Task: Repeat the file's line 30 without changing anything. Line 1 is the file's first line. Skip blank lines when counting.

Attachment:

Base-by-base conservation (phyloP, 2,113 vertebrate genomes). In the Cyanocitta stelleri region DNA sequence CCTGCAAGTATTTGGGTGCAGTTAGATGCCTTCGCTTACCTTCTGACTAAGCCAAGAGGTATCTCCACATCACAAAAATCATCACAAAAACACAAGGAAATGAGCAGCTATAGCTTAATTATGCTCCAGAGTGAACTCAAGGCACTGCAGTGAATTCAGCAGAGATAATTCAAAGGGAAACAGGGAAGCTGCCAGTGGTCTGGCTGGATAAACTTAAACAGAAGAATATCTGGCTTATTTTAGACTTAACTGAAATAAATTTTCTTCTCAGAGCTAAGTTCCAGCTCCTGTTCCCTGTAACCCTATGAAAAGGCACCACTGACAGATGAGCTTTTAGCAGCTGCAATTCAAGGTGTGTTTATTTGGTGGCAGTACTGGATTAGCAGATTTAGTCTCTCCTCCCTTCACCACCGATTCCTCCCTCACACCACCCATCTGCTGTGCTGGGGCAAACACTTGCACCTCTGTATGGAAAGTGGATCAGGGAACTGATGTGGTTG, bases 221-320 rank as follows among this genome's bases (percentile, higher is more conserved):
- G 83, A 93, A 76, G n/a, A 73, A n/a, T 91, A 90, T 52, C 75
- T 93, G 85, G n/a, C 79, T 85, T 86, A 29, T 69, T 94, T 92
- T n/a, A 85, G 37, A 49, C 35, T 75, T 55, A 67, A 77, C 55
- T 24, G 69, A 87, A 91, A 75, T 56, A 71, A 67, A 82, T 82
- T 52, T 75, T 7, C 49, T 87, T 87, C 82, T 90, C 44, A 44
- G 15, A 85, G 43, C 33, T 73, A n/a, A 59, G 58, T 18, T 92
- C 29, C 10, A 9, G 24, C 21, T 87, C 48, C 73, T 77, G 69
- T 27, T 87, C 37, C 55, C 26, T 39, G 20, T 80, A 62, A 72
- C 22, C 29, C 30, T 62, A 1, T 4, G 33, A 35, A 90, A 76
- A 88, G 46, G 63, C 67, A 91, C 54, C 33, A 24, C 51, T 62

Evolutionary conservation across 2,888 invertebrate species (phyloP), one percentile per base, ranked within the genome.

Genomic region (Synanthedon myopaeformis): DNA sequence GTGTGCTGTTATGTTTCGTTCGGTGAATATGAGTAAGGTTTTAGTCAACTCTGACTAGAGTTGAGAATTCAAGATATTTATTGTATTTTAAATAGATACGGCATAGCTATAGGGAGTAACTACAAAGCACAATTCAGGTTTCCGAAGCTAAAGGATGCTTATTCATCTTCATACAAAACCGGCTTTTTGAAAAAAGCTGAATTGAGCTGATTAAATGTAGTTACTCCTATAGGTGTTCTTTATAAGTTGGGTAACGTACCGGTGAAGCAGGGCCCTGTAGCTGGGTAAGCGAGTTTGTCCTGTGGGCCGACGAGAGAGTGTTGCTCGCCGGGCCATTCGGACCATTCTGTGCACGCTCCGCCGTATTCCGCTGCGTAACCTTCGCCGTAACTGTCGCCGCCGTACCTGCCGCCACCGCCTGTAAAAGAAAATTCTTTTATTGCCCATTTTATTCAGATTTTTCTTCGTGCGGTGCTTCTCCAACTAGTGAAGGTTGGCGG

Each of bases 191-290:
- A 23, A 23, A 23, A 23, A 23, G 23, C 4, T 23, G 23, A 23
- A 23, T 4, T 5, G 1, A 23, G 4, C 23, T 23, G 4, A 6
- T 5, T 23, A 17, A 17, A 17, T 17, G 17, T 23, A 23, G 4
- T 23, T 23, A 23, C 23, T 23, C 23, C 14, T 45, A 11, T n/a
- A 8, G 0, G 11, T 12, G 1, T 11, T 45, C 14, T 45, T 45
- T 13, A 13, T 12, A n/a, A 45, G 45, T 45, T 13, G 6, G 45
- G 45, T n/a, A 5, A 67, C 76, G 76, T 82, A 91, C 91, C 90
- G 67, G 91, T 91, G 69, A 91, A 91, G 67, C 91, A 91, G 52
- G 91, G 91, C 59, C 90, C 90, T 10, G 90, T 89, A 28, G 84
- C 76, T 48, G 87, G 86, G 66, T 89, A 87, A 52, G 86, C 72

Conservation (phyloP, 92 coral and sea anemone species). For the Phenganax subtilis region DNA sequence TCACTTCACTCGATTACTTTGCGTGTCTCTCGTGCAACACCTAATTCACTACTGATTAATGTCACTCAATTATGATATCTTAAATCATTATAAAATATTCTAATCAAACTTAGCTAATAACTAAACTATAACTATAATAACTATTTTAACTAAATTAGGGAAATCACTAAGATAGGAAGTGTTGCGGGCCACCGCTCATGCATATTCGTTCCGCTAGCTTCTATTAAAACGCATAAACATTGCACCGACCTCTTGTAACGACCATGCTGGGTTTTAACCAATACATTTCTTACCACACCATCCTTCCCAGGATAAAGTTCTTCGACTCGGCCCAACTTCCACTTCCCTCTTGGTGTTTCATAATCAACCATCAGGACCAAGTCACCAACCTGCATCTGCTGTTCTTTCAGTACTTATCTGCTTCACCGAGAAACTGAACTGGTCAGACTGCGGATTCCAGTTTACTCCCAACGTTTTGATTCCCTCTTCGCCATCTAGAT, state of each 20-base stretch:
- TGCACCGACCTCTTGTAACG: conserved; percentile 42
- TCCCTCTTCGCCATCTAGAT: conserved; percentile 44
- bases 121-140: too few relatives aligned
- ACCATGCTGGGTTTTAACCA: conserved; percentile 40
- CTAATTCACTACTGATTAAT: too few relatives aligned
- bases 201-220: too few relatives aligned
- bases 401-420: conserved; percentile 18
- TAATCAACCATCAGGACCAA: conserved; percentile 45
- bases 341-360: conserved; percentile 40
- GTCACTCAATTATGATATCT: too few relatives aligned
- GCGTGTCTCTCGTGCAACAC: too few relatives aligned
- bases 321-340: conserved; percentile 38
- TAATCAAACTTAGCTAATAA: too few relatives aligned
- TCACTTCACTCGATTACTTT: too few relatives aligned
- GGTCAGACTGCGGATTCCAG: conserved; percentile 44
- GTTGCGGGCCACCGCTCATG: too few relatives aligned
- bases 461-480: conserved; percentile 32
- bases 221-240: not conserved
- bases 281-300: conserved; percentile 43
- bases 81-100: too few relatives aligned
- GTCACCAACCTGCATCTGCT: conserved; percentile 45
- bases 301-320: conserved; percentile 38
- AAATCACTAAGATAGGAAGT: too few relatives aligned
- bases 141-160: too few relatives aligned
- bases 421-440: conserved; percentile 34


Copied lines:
- CTAATTCACTACTGATTAAT: too few relatives aligned